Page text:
'Ring Vaccination' to Stop Monkeypox Infection

India intends to develop a strategy to tackle the monkeypox virus. Instead of choosing mass vaccinations, the government intends to develop a strategy that will give immunizations to people who have close contact with infected patients and healthcare personnel.

An official who is aware of this new approach claims that India may choose to immunise certain close relatives of virus sufferers and those in the medical field. The US and a few European nations had previously adopted the "ring vaccination."

"Ring vaccination" refers to the practise of immunising an infected person's close contacts in order to prevent the disease from spreading. So far, none of the countries have issued a general recommendation for immunisation. Although centre haven't made a decision yet, and may use the ring vaccination technique for monkeypox, the official added under the condition of anonymity.

'Ring Vaccination' to Stop Monkeypox Infection



Monkeypox has been confirmed in nine cases in India thus far, and the Union government feels that at this time, widespread vaccination is not necessary. The monkeypox strain was identified at the National Institute of Virology of the Indian Council of Medical Research (ICMR) in Pune, which then asked pharmaceutical companies to consider options for developing vaccines and diagnostic tools.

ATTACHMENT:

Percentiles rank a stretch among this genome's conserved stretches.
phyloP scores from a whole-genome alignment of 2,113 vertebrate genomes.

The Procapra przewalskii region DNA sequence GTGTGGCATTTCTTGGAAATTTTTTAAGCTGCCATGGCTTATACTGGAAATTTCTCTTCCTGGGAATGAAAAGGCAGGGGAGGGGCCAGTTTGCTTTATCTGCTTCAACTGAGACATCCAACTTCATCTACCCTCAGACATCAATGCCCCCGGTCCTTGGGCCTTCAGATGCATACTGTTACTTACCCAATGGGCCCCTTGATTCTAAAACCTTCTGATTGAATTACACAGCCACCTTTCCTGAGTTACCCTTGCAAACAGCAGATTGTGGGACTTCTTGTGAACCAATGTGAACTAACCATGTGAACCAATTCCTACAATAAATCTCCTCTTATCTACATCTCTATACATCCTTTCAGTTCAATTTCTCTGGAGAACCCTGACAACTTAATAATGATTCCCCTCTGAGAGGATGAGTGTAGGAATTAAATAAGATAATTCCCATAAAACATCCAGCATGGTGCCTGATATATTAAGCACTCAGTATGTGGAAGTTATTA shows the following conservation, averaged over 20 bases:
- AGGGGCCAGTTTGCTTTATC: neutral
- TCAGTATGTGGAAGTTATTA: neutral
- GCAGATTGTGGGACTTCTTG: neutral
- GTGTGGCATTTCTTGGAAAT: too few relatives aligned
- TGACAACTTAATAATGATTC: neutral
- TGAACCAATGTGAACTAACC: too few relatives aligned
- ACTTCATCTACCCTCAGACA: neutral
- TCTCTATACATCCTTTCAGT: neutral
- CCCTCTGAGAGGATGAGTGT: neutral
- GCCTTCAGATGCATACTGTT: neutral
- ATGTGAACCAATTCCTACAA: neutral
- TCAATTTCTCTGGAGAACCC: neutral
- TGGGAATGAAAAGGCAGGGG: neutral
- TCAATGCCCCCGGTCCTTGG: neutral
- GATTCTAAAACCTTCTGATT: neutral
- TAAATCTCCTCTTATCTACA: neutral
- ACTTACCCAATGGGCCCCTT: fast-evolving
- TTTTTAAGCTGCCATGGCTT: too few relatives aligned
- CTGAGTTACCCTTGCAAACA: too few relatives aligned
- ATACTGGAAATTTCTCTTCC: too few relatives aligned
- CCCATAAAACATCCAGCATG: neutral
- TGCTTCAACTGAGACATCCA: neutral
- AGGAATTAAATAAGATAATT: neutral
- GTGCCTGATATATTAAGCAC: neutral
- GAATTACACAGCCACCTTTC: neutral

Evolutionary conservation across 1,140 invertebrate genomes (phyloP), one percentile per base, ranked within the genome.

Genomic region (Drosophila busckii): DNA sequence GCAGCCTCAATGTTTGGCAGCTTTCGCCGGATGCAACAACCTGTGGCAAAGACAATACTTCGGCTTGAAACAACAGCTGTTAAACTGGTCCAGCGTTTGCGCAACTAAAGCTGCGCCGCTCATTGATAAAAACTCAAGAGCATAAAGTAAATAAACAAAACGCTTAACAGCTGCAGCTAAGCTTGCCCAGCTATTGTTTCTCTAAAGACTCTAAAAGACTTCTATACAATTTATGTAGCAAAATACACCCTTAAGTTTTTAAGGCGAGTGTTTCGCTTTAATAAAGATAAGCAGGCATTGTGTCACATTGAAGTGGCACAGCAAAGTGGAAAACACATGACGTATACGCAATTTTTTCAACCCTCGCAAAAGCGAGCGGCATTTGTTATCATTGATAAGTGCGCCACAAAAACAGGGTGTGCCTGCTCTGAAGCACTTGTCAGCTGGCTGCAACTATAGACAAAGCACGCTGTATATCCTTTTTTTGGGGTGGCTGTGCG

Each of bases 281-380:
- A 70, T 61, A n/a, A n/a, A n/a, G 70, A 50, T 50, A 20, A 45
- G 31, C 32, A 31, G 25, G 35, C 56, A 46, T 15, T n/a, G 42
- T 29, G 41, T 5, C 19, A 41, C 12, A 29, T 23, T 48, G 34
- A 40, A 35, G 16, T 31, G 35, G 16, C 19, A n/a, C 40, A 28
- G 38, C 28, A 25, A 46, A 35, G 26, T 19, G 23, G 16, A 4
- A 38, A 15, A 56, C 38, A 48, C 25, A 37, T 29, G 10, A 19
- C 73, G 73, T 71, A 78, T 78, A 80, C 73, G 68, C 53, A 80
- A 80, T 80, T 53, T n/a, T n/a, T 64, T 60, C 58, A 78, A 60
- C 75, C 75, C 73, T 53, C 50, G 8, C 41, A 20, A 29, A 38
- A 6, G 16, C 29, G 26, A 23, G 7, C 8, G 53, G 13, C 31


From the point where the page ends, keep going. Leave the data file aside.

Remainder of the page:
Given that the vaccine is not intended for widespread use, the ICMR wants private players to determine whether they want to manufacture the vaccine or not, the official continued. To be on the safe side, the official added, "the Union Health and Welfare Ministry may buy some vaccinations that are currently accessible, but will not release any directions for mass immunisation."

Emails sent to the health ministry's spokeswoman were still responded to. The official said, “Monkeypox requires symptomatic treatment and the World Health Organization has not authorised any drug for the treatment of monkeypox. It’s a self-limiting disease that does not require any specific treatment."

Only one medicine, Tecovirimat, has been approved for use in treatment by the US FDA; however, Indian regulatory bodies have not done the same.
Dr Rohit Bhaskar, Physio
Dr Rohit Bhaskar, Physio Dr. Rohit Bhaskar, Physio is Founder of Bhaskar Health and Physiotherapy and is also a consulting physiotherapist. He completed his Graduation in Physiotherapy from Uttar Pradesh University of Medical Sciences. His clinical interests are in Chest Physiotherapy, stroke rehab, parkinson’s and head injury rehab. Bhaskar Health is dedicated to readers, doctors, physiotherapists, nurses, paramedics, pharmacists and other healthcare professionals. Bhaskar Health audience is the reason I feel so passionate about this project, so thanks for reading and sharing Bhaskar Health.

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